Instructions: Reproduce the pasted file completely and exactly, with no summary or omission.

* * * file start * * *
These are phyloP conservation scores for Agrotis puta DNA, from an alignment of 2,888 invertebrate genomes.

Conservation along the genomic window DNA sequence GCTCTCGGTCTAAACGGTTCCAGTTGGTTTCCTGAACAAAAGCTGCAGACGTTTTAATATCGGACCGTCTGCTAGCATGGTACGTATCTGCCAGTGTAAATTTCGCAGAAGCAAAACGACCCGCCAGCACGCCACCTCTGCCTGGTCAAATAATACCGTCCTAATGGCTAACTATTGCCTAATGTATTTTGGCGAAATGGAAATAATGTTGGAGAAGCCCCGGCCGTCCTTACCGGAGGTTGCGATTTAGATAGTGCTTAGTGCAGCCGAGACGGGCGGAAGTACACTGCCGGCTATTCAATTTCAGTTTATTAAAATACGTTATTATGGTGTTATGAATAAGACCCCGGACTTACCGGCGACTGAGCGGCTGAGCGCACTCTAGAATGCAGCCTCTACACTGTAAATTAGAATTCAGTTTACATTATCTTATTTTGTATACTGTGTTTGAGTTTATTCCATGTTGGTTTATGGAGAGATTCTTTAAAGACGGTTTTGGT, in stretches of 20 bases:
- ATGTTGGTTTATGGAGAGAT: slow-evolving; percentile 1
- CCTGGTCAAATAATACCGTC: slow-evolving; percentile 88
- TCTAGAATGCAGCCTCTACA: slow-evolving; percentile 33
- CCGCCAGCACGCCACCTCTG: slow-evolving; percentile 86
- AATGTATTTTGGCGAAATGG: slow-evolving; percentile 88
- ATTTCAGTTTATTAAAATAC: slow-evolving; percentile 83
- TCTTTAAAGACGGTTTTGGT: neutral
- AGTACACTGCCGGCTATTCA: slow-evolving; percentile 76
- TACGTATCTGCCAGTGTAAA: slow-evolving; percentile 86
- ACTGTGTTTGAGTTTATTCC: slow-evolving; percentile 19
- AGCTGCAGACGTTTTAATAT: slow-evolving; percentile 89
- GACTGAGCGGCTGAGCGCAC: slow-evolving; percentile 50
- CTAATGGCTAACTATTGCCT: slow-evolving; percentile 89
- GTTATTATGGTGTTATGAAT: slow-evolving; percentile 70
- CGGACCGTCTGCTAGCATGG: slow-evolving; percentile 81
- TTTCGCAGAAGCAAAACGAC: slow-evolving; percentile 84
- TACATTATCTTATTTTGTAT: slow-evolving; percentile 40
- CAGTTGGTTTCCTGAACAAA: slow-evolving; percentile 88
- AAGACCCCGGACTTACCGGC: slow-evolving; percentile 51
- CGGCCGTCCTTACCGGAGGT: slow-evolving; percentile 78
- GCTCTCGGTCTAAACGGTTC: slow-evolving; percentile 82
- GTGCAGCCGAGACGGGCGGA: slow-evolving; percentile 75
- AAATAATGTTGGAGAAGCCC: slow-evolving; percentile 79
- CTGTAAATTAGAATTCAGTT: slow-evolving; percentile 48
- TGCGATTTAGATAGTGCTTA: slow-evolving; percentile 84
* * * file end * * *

These are phyloP conservation scores for Agrotis puta DNA, from an alignment of 2,888 invertebrate genomes.

Conservation along the genomic window DNA sequence GCTCTCGGTCTAAACGGTTCCAGTTGGTTTCCTGAACAAAAGCTGCAGACGTTTTAATATCGGACCGTCTGCTAGCATGGTACGTATCTGCCAGTGTAAATTTCGCAGAAGCAAAACGACCCGCCAGCACGCCACCTCTGCCTGGTCAAATAATACCGTCCTAATGGCTAACTATTGCCTAATGTATTTTGGCGAAATGGAAATAATGTTGGAGAAGCCCCGGCCGTCCTTACCGGAGGTTGCGATTTAGATAGTGCTTAGTGCAGCCGAGACGGGCGGAAGTACACTGCCGGCTATTCAATTTCAGTTTATTAAAATACGTTATTATGGTGTTATGAATAAGACCCCGGACTTACCGGCGACTGAGCGGCTGAGCGCACTCTAGAATGCAGCCTCTACACTGTAAATTAGAATTCAGTTTACATTATCTTATTTTGTATACTGTGTTTGAGTTTATTCCATGTTGGTTTATGGAGAGATTCTTTAAAGACGGTTTTGGT, in stretches of 20 bases:
- ATGTTGGTTTATGGAGAGAT: slow-evolving; percentile 1
- CCTGGTCAAATAATACCGTC: slow-evolving; percentile 88
- TCTAGAATGCAGCCTCTACA: slow-evolving; percentile 33
- CCGCCAGCACGCCACCTCTG: slow-evolving; percentile 86
- AATGTATTTTGGCGAAATGG: slow-evolving; percentile 88
- ATTTCAGTTTATTAAAATAC: slow-evolving; percentile 83
- TCTTTAAAGACGGTTTTGGT: neutral
- AGTACACTGCCGGCTATTCA: slow-evolving; percentile 76
- TACGTATCTGCCAGTGTAAA: slow-evolving; percentile 86
- ACTGTGTTTGAGTTTATTCC: slow-evolving; percentile 19
- AGCTGCAGACGTTTTAATAT: slow-evolving; percentile 89
- GACTGAGCGGCTGAGCGCAC: slow-evolving; percentile 50
- CTAATGGCTAACTATTGCCT: slow-evolving; percentile 89
- GTTATTATGGTGTTATGAAT: slow-evolving; percentile 70
- CGGACCGTCTGCTAGCATGG: slow-evolving; percentile 81
- TTTCGCAGAAGCAAAACGAC: slow-evolving; percentile 84
- TACATTATCTTATTTTGTAT: slow-evolving; percentile 40
- CAGTTGGTTTCCTGAACAAA: slow-evolving; percentile 88
- AAGACCCCGGACTTACCGGC: slow-evolving; percentile 51
- CGGCCGTCCTTACCGGAGGT: slow-evolving; percentile 78
- GCTCTCGGTCTAAACGGTTC: slow-evolving; percentile 82
- GTGCAGCCGAGACGGGCGGA: slow-evolving; percentile 75
- AAATAATGTTGGAGAAGCCC: slow-evolving; percentile 79
- CTGTAAATTAGAATTCAGTT: slow-evolving; percentile 48
- TGCGATTTAGATAGTGCTTA: slow-evolving; percentile 84